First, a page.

Gentle facial massage with a natural moisturizer helps improve circulation, protects delicate facial skin, and promotes hydration.
The best way to apply facial moisturizers is to warm and damp (not wet) skin. Creams and oils work best with a little water. They are also better able to lock in moisture when the pores are open right after a warm wash.
I have been making whipped body butters for a long time. But about 12 years ago I decided that I needed something lighter for my face -- hence the birth of our Whipped Squalane Face and Eye Mousse.
Shea Olein and Olive Squalane are whipped and whipped to create this silky delicate natural face and eye cream. Human skin naturally produces lubricating squalene, but production decreases as we age.
It is our most popular skincare product and was the only moisturizer that touched my face for years.
Since then my skin has become much drier. I now use our Squalane Mousse after my morning shower, but at night I use our organic Facial Oils in the Summer and our Whipped Cocoa Body Butter in Winter. If you would have told me 10 years ago that I could put cocoa butter on my face, I would have not believed you. But that is how much my skin has changed.
Many facial creams and moisturizers on the market promise miraculous results and come with a steep price tag.
Choose a facial moisturizer formulated with simple, organic ingredients that are easily absorbed and allow the skin to breathe.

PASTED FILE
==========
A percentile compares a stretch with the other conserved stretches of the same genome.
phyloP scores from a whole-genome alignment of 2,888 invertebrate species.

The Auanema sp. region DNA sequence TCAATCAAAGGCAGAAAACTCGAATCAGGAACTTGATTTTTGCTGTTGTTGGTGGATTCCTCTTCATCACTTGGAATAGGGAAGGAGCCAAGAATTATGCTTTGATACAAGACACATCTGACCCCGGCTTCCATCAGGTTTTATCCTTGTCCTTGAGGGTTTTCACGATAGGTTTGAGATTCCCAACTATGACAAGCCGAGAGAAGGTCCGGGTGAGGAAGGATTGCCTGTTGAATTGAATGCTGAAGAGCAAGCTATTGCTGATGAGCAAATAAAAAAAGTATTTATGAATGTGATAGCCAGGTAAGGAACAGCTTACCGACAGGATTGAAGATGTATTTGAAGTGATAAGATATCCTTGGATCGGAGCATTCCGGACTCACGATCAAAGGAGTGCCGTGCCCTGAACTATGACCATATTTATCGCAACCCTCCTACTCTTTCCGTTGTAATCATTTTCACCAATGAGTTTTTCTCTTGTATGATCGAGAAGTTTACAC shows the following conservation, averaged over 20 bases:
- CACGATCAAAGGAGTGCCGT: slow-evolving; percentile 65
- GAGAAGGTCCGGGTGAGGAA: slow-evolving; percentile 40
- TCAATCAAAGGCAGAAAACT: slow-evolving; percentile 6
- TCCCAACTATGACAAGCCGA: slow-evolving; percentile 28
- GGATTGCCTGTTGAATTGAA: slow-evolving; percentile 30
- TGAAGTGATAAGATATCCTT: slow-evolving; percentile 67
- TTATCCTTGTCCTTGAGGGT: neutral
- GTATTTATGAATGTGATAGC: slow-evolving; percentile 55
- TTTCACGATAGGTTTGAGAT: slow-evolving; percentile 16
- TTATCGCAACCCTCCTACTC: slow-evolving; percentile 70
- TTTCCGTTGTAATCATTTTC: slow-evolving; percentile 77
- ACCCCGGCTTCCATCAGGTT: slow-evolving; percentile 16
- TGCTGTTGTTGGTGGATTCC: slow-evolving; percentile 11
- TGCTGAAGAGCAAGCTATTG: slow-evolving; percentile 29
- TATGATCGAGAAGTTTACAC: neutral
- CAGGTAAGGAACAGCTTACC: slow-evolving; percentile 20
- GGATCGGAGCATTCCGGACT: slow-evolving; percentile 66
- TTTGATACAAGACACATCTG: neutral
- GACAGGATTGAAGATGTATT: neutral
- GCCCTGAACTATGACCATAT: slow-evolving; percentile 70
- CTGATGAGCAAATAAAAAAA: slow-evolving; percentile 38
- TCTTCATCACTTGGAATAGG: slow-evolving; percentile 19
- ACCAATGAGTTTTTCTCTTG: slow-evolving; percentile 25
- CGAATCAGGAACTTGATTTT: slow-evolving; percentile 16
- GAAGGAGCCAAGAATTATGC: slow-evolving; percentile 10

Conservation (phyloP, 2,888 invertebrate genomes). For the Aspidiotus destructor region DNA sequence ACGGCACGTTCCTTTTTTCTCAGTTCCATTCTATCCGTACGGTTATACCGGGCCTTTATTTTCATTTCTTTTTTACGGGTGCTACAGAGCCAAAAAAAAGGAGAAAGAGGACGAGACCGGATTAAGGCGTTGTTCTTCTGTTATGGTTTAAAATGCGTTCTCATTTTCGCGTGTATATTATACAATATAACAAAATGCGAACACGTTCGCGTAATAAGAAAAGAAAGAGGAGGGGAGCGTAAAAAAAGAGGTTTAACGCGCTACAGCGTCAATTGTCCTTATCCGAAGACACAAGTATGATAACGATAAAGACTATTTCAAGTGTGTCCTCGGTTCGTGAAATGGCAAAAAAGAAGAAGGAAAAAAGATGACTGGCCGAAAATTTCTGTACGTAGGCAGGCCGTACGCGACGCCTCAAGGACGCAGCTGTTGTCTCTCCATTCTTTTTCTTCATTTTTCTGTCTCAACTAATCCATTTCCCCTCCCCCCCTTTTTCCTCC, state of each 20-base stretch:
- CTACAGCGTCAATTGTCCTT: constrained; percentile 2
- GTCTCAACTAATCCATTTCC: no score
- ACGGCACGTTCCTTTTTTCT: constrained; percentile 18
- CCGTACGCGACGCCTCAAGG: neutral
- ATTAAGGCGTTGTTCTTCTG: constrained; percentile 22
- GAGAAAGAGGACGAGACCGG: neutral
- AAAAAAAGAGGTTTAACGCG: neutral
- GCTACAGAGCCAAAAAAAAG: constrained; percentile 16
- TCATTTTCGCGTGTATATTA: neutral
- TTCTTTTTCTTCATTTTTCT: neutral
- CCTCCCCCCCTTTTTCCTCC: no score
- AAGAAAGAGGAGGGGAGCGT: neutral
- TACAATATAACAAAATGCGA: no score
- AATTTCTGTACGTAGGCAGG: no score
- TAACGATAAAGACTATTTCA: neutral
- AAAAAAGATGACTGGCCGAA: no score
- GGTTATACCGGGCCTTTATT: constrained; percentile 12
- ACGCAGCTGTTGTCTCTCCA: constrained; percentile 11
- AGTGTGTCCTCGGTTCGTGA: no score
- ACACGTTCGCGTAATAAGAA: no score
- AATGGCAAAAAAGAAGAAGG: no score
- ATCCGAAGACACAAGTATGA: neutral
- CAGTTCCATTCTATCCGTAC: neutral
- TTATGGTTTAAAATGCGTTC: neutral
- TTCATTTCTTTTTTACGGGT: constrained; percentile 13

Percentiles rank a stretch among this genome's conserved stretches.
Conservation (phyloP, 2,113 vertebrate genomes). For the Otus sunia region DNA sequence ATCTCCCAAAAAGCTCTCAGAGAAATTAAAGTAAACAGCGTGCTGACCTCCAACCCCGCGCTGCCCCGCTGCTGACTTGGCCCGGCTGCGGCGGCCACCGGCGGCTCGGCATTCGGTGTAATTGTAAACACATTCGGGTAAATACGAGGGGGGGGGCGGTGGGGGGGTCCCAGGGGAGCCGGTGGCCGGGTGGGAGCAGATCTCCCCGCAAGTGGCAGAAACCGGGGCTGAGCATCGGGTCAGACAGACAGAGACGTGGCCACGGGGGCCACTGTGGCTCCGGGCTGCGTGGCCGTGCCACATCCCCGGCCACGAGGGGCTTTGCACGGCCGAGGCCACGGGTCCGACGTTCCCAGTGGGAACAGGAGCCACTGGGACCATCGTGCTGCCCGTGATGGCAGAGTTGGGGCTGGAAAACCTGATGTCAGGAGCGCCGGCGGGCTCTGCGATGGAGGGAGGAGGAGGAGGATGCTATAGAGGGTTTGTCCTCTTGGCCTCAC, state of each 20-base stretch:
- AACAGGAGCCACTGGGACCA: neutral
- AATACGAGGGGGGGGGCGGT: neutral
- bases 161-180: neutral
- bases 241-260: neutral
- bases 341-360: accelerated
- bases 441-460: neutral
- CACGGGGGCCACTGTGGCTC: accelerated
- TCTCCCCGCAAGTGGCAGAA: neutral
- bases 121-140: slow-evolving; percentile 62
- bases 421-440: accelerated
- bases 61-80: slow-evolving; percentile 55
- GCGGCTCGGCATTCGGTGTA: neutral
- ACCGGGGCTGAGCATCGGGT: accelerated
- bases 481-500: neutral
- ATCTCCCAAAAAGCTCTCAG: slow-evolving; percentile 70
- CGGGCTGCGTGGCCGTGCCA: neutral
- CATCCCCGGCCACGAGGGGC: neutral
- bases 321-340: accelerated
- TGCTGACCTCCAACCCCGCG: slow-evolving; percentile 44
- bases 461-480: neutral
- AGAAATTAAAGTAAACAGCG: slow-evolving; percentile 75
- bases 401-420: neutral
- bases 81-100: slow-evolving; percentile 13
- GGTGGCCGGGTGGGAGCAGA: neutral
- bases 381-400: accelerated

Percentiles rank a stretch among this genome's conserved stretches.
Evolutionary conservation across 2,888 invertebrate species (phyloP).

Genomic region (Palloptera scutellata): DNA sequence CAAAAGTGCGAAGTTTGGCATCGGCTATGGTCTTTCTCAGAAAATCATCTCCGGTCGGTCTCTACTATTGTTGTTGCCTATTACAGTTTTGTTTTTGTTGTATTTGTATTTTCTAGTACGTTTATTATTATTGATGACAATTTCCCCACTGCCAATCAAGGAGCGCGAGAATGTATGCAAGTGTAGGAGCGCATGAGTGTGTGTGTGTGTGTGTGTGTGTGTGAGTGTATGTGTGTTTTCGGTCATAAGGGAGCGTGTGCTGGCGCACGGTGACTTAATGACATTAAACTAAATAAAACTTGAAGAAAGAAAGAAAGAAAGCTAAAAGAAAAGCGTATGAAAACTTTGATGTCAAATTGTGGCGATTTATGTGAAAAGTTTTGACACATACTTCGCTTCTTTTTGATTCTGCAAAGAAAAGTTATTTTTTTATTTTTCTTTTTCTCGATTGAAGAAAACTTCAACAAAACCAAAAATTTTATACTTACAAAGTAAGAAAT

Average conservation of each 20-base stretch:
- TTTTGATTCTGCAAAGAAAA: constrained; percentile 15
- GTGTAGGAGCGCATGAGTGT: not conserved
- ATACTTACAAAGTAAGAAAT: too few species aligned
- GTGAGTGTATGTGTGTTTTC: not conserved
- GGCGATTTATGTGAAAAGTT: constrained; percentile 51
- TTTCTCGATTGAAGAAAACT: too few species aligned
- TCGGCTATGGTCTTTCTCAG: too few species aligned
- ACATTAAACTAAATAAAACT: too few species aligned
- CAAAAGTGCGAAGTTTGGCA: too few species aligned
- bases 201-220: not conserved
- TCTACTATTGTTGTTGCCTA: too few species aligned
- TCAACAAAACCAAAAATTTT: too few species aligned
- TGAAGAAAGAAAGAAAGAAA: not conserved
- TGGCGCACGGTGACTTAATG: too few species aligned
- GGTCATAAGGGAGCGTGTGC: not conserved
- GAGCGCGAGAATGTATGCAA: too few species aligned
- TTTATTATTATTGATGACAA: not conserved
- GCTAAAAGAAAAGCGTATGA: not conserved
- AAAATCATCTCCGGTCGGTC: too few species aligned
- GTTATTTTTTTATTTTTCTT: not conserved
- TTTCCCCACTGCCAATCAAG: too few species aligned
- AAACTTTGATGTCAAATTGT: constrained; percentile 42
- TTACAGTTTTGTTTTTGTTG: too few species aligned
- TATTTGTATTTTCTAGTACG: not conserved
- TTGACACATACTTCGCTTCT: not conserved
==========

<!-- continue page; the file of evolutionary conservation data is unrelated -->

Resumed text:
Facial oils are not just for people with very dry skin. Whether you call them "face oils" or "facial serums," a deep-absorbing, light oil can go a long way in meeting the moisture needs of the skin, while allowing it space to breathe.
As we age our skin becomes drier and needs more moisture. Gentle facial massage with a natural face oil will help improve circulation, promote hydration, and protect delicate facial skin.
While it may seem counterintuitive to massage oil on your face, especially if you are prone to breakouts, a gentle organic face oil can often balance skin oil problems.
If you have dry skin, a facial oil can used as a serum before you moisturize with a cream. Simply apply a small amount and massage it in to your skin after cleansing your face. Allow the face oil to penetrate for a few minutes and then moisturize. If you use toner as well, use serum afterward!
Choose a facial oil formulated with simple, organic unrefined oils that are easily absorbed and allow the skin to breathe.
Learn More Blog: What Are Face Oils and How To Use Them
Exfoliation is considered one of the most important things that you do to achieve healthy, radiant facial skin.
On average we generate a new layer of skin every two to four weeks. As we age there is a gradual decrease in the rate at which the old dead cells leave the surface of our skin.